Plays and Translations

A Midsummer Night’s Dream
By William Shakespeare
Production Concept by Arne Zaslove
Shakespeare’s perennial hit, A Midsummer Night’s Dream, has seen many treatments and versions. But none rock the house quite like Zaslove’s Midsummer. The show opens with Athens High School preparing the graduation festivities for the Class of 1957. Complications ensue… you know that. But you don’t know Midsummer until you’ve heard Helena croon “I Will Follow Him” or Puck warble “Why Do Fools Fall in Love?”
Shakespeare’s language is unchanged – but enhanced by the perfect placement of crowd-pleasing songs from the golden age of rock ‘n’ roll. High school, innocence, young love… it’s magic!
midsummer

To inquire about performance rights, please contact Claire Zaslove at 206-285-2881 or email:
claire.zaslove@aya.yale.edu

 

Twelfth Night
By William Shakespeare
Production Concept by Arne Zaslove
“If music be the food of love, play on…” Shakespeare invites music, to pair with his sophisticated and foolish lovers – and in this production concept of Twelfth Night the music is provided by none other than Gershwin, Cole Porter, Jerome Kern and Noel Coward.
twelfthnightThe Jazz Age of the 1920s provides a happy home for Count Orsino, and his swinging, tipsy entourage on his yacht, the SS Illyria. Shakespeare’s language is intact, and his characters lift from prose to poetry to – song! This enchanting version weds the wit and buffoonery of the Bard’s enduring and much-loved comedy with timeless songs by our modern masters of romance.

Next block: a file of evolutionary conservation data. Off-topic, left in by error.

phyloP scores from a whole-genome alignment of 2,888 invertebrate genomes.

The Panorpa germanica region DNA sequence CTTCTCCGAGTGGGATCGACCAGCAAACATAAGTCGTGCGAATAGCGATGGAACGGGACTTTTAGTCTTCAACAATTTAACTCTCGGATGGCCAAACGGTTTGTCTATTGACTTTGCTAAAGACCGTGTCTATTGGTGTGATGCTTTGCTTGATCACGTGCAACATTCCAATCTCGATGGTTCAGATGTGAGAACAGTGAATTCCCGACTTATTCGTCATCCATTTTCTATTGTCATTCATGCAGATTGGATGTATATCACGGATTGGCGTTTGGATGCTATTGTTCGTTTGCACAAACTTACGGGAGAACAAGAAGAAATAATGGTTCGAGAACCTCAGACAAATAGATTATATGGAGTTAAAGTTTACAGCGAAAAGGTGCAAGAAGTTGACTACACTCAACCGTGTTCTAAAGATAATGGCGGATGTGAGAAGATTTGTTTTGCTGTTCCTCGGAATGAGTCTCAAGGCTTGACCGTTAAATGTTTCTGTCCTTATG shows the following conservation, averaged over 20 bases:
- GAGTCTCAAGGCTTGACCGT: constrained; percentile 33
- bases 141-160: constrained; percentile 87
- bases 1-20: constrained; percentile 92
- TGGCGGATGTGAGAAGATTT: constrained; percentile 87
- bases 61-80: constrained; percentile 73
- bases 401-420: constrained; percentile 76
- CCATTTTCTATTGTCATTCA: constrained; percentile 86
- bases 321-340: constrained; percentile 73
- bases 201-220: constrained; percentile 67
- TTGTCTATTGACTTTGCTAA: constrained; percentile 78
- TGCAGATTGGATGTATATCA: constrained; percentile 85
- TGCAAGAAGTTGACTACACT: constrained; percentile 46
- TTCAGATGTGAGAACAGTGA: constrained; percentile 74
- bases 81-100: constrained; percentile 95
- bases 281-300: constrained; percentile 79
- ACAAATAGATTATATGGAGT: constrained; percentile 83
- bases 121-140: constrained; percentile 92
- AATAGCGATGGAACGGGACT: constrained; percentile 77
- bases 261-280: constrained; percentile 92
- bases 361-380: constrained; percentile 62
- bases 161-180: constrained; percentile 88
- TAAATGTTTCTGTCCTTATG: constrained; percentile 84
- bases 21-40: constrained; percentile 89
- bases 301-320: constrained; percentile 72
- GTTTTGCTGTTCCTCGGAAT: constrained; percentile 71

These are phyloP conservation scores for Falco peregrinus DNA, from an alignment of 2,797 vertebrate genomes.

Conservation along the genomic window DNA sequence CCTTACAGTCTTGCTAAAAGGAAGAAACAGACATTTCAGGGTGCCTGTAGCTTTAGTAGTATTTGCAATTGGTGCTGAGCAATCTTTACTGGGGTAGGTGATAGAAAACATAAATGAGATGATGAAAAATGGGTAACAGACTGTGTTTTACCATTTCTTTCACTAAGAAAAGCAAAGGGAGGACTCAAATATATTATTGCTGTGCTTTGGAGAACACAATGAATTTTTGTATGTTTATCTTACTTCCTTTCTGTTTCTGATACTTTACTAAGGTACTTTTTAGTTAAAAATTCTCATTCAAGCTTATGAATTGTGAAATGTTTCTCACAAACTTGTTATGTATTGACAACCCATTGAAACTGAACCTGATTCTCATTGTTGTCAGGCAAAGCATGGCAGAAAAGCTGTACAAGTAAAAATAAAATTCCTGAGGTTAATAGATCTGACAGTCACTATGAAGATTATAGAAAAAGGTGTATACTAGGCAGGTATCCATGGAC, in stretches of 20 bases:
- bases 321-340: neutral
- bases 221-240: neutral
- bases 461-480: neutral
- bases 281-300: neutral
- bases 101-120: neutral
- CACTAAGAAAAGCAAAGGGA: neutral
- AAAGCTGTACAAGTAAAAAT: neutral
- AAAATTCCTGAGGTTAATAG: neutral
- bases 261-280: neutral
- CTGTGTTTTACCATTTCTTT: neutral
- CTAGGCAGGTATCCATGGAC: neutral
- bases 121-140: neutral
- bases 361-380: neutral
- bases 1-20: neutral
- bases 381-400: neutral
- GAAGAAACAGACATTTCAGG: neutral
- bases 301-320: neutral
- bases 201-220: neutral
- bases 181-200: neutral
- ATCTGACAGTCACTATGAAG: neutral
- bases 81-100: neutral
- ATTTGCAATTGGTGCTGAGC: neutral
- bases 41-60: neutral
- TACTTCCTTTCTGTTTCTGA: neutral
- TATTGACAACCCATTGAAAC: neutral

To inquire about performance rights, please contact Claire Zaslove at 206-285-2881 or email:
claire.zaslove@aya.yale.edu

The Imaginary Invalid
By Molière
Translated by Arne Zaslove and K.C. Brown
The Imaginary Invalid is a new translation of Molière Le Malade Imaginaire. It was Moliere’s last comic work, and legend has it that he died onstage, playing the central character of Argan.
imaginaryinvalidWealthy Argan has an exaggerated faith in doctors, and an endless series of imaginary illnesses. He is prepared to fritter away his fortune, and offer his daughter in a loveless match, joining her to a member of a medical family. Finally, his clever servant girl Toinette, impersonating a maniacal physician, fools him into finding some common sense – and becoming a doctor himself.
The epilogue features a hilarious chorus of doctors, musically conferring a bogus degree on Argan. Noted actor René Auberjonois read many a translation in preparation for playing the role of Argan, and dubbed this his favorite version.
Both fluent in French, the translators are an experienced director and a published playwright.

To inquire about performance rights, please contact Claire Zaslove at 206-285-2881 or email:
claire.zaslove@aya.yale.edu
The Doctor in Spite of Himself
By Molière
Translated by Arne Zaslove
If you are suffering from any
of these symptoms:
• Feeling bored
• Needing laughter
• Loving comedy
• Loving Molière
…take two deep breaths and call The Doctor!

Sganarelle is a lazy scoundrel, and content to be so, until his wife Martine plays a trick on him and he becomes a doctor – in spite of himself! Impersonating a learned physician is rocky at first, but getting paid for fake cures helps Sganarelle come to enjoy the role. Saucy fun with a buxom wet nurse, and saving a lovelorn young woman from an unwelcome marriage, are also perks of the job. Arne Zaslove is a master of Commedia dell’ Arte, and this version includes his lazzi, or physical gags, from the premiere production of this new translation.

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